Alex Lucas’s picture

By: Alex Lucas

Top-100 automotive supplier, Kautex, relies on Metris XC50-LS Cross Scanner on LK CMM to verify the production quality of composite fuel tanks. Kautex engineers set up and execute automatic measurement routines that speed up the serial inspection process for fuel tank by 30 percent. Incorporating three lasers in a cross pattern, the scanners capture the finest details of freeform surfaces and critical geometric features in one go. The insight gained by automatically digitizing fuel tanks and generating graphic Focus reports enables Kautex to tackle problems that were hard to solve in the past.

Cathy Sunshine’s picture

By: Cathy Sunshine

When first hearing the word “clues,” your mind might start envisioning great fictional detectives such as Sherlock Holmes or Miss Marple, but in the business world it is essential for every leader to be prepared to recognize and address the dangerous signs that lead to lowered productivity and overall dysfunction. Fortunately, in contrast to many best-selling detective novels, the clues needed to solve this case are almost always comprised of the same list of usual suspects. 

A careful examination requires the business leader to comb over details with the thoroughness of a magnifying glass to see if the first signs of trouble have begun to sneaking up on the company. These symptoms may seem harmless at first, but have the potential to multiply and wreak havoc once your guard is down.

An early warning sign is deferral of decision making. The realization that decisions aren’t being made or, if made, they must be thought and rethought before action can be taken. The lack of forward movement can be invisible at first, but eventually becomes a powerful intruder that can cripple a company.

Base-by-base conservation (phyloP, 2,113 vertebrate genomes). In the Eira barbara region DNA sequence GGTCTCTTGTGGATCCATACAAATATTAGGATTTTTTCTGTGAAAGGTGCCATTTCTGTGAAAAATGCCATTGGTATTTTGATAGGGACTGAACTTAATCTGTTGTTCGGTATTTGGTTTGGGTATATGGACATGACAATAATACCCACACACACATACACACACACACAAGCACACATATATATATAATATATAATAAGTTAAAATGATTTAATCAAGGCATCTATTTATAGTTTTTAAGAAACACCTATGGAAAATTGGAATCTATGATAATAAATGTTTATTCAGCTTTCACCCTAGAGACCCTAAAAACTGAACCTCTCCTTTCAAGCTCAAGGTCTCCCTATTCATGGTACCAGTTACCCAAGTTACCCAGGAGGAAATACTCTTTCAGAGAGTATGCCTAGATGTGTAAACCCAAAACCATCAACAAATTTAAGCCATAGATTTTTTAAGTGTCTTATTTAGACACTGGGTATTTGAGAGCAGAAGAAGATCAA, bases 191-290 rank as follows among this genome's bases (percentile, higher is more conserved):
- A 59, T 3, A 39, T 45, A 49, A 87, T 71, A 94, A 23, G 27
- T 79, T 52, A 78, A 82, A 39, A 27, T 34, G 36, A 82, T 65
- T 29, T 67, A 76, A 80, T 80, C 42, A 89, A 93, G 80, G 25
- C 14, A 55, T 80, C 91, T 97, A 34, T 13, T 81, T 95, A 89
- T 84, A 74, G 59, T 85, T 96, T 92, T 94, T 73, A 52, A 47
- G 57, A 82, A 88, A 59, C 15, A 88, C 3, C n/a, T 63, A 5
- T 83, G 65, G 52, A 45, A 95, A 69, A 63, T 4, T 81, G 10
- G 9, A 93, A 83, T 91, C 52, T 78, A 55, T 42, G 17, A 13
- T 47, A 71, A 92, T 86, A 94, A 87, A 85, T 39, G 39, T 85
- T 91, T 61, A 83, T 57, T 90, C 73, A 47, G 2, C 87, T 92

James O. Pearson’s picture

By: James O. Pearson

We have all had to plan a trip to the airport. Sometimes it goes well and sometimes not so well. One of the problems we have is dealing with the variation in the trip time to the airport. Since I travel to the airport a lot and like analyzing data, I keep track of my travel time to the airport. And living in Boston has always been an adventure when going to the airport.

Our question today (or our problem statement) is simple: “How much time should I allow for my trip to the airport so I don’t miss my plane?”

Here in figure 1 is a run chart (data over a time period) that shows my trips to the airport over time. The numbers on the left show my total trip time in minutes—from leaving the house until completing the security check in the airport. Note that I have made 58 trips to the airport and that my average time to get there is 93 minutes. 

Figure 1: Trip Times to Airport (minutes on left, number of trips at bottom)

David C. Crosby’s picture

By: David C. Crosby


ero defects (ZD) is probably the simplest, most effective quality management concept ever conceived. Zero defects always works and it can’t fail—only the leader can fail. Once a leader accepts ZD as his or her personal performance standard, error will no longer be tolerated and defects will go away; defects will be prevented. When the leader weakens, ZD can falter. Even then, it doesn’t really fail. Like the old Army ballad “Old Soldiers Never Die,” it just fades away.